You have 7 to 30 seconds to make a good first impression according to psychologists: 55 percent of it being based on your appearance alone. There’s an “aha” moment for you!
Whether you are on a first date, working, shopping, sitting at a restaurant or bar, the people nearby are making a quick judgment on who you are, if you appeal to them, and if they will be open to hearing your thoughts—all due to that initial impression. Many of these people will not give you a second chance, no matter what you say, offer, or do for them. This is the reason your image is so important. Didn’t your mother tell you, “You should look your best even when you are taking out the garbage, because you never know who you might meet”?
This is why I watch What Not to Wear, for the last three minutes of the program—to see the reaction “Cinderella” receives, her new image revealed. I want to see the unedited response of those who thought one way about her and now must reevaluate their feelings about her in 7 to 17 seconds based on her new “look.” And I want to hear her success stories that were a consequence of the transformation.
I think every woman secretly wants to be one of the women Stacey London and Clinton Kelly make over: every woman wants to be “Cinderella” and have a fairy godmother who upgrades her looks to a new and improved model. I know I did. Yet, rather than wait to be chosen by the show’s casting crew, I took the matter into my own hands, dipping my toe in the water at first until the idea gained momentum.
It started innocently enough. I met a stylist at a women’s networking event. I liked her taste; I felt she understood my career, my age and would dress me for the right audience. She first entered my life to help choose the right outfit to wear for a professional head shot. Like the chosen few on What Not to Wear, I felt comfortable opening my entire closet to her. And, at the end, she had me wanting more. But, like the women on the cable program, I felt vulnerable after being told most of the pants in my closet were unflattering.
I was serious about creating a more powerful impression with strangers and I needed help. I was emotionally ready to have her pick through my closet of designer clothes and give her very honest opinions on each item of clothing. And, she did.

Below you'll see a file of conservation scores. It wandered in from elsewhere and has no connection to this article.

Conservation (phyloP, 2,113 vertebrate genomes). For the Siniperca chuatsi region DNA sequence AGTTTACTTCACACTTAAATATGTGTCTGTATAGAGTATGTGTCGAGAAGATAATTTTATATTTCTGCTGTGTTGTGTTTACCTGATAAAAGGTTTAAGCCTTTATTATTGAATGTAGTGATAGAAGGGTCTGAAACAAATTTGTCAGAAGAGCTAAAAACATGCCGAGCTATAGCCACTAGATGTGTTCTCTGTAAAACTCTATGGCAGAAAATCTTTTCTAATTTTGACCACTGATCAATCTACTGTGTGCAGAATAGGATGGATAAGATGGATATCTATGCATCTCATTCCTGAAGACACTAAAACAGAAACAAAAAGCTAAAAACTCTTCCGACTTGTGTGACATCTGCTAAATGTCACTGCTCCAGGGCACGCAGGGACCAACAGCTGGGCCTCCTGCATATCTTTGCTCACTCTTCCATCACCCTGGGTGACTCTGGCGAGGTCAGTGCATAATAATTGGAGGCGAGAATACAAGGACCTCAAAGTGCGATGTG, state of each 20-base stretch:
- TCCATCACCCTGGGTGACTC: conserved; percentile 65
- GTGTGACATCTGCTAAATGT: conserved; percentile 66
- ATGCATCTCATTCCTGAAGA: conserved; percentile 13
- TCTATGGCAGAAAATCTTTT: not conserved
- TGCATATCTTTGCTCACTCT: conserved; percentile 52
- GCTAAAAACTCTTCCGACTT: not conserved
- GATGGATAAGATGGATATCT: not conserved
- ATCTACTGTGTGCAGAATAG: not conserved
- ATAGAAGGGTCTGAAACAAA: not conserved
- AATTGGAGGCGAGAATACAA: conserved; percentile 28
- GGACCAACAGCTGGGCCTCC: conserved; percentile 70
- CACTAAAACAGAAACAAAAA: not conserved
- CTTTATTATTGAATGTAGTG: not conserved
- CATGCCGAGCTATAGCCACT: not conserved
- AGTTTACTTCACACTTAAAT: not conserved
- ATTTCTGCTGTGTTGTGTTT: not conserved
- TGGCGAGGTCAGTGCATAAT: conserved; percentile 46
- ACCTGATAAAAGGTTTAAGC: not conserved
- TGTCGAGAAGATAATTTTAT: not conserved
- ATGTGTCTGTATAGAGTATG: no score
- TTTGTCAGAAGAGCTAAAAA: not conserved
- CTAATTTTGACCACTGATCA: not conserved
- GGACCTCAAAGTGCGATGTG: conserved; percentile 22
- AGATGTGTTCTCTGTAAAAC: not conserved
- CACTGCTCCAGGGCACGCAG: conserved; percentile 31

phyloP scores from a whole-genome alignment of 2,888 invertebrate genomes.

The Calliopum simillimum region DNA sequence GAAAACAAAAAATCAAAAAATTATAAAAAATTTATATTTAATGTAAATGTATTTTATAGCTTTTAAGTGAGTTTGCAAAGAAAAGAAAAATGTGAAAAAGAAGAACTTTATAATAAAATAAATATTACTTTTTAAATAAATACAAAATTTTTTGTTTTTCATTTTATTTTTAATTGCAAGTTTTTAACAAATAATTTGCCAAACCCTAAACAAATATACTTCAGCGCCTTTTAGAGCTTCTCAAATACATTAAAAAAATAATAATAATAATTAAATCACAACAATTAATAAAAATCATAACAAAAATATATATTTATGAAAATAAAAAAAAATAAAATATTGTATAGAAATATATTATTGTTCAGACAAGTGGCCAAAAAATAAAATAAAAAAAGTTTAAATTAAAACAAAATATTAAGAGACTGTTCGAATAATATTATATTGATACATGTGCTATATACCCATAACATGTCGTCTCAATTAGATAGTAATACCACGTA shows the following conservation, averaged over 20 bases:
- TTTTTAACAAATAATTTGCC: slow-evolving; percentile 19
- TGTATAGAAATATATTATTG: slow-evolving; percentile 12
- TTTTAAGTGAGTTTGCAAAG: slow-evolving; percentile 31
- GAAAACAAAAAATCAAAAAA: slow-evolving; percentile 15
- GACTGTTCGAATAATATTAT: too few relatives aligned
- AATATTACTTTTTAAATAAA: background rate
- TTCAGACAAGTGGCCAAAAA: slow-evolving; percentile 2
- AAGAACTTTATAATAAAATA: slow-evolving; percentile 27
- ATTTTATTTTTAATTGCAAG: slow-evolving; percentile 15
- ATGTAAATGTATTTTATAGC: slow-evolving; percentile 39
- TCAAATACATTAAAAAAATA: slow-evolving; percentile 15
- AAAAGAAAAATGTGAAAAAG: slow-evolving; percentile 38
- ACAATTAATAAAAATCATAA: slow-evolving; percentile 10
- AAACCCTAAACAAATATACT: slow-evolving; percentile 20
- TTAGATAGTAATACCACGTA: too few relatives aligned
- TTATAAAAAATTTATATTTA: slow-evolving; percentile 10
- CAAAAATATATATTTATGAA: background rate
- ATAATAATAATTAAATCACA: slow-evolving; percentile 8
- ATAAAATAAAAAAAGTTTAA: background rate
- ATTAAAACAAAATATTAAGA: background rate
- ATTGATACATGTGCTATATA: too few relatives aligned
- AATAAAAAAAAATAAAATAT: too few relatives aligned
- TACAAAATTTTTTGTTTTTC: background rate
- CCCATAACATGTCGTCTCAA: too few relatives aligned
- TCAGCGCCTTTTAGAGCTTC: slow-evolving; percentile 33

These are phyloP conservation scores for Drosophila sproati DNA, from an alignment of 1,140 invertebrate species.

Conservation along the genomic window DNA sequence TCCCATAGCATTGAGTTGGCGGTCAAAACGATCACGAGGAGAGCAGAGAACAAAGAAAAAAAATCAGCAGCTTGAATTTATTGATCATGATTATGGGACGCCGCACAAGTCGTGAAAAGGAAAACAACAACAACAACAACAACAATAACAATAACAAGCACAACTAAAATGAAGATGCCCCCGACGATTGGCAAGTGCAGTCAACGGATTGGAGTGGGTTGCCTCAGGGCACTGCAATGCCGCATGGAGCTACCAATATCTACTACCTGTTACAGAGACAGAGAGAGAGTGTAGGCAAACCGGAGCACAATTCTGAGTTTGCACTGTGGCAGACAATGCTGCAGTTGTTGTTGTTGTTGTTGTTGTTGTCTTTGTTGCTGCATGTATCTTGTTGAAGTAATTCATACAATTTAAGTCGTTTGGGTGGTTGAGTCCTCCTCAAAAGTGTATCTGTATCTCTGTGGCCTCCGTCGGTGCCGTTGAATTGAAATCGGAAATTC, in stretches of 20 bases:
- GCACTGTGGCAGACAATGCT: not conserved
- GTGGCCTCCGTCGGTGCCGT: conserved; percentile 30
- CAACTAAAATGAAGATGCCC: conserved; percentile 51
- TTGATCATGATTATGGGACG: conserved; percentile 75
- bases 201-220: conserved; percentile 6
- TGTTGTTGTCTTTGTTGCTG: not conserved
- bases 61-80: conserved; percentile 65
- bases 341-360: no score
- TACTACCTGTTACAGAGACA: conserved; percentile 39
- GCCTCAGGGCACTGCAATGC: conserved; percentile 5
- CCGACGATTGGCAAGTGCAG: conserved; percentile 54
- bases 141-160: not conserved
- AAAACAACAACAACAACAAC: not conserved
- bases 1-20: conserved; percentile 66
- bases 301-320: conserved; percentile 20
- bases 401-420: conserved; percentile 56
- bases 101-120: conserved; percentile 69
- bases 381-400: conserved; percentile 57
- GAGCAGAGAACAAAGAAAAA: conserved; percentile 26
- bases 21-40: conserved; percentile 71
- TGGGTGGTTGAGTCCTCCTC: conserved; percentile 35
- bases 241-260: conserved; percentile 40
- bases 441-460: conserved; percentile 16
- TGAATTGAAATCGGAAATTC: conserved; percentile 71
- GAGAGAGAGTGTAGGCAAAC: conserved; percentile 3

An hour later, 90 perecent of my wardrobe lay on the bed waiting to be stuffed into shopping bags for charity. It was not the right size, needed too much tailoring, had too much detail or “that’s not what people are wearing now.” Ten percent of my clothing remained. I was left naked and shell-shocked. Yikes!
What was there left to do but go shopping with her to build a new wardrobe? That new wardrobe which was going to be sophisticated, the right proportions for my body type, and would send a specific message to anyone who would meet me for the first time (or the next time). The clothing had to be representative of my personality. It had to be pieces that I was willing to wear again and again. I kept my mind on the future: where I wanted to go and who I wanted to be via the transformation. “Dress for the life you want, not the one you had”.
We shopped selectively. She knew where to go. We were careful with my budget and were able to replenish enough of a selection by buying at only three specialty stores, also adding to my collection of accessories. The result: I love my new clothes. I love the confident image. The success stories are sure to follow. I’ll keep you posted.
While you may not have the finances to afford a stylist, you can’t afford to miss on the important lessons mine taught me:
“With the right colors you can appear younger, lift your mood and appear more physically fit. Color automatically brightens your complexion”.
“Clothes that are boxy, shapeless and ill-fitting will add pounds to your body”.
“Invest in a good seamstress. Clothes that fit demand that you stand taller and therefore give you an automatic air of confidence”.
Susan Goldberg’s company, SGES, conducts retained executive searches for businesses that truly value their people as its number one resource and provides career coaching for individuals who are determined to change their career path. Her website is www.susangoldbergsearch.com, and Susan can be contacted at mail to:firstname.lastname@example.org. She can also be followed on twitter @suzebizcoach.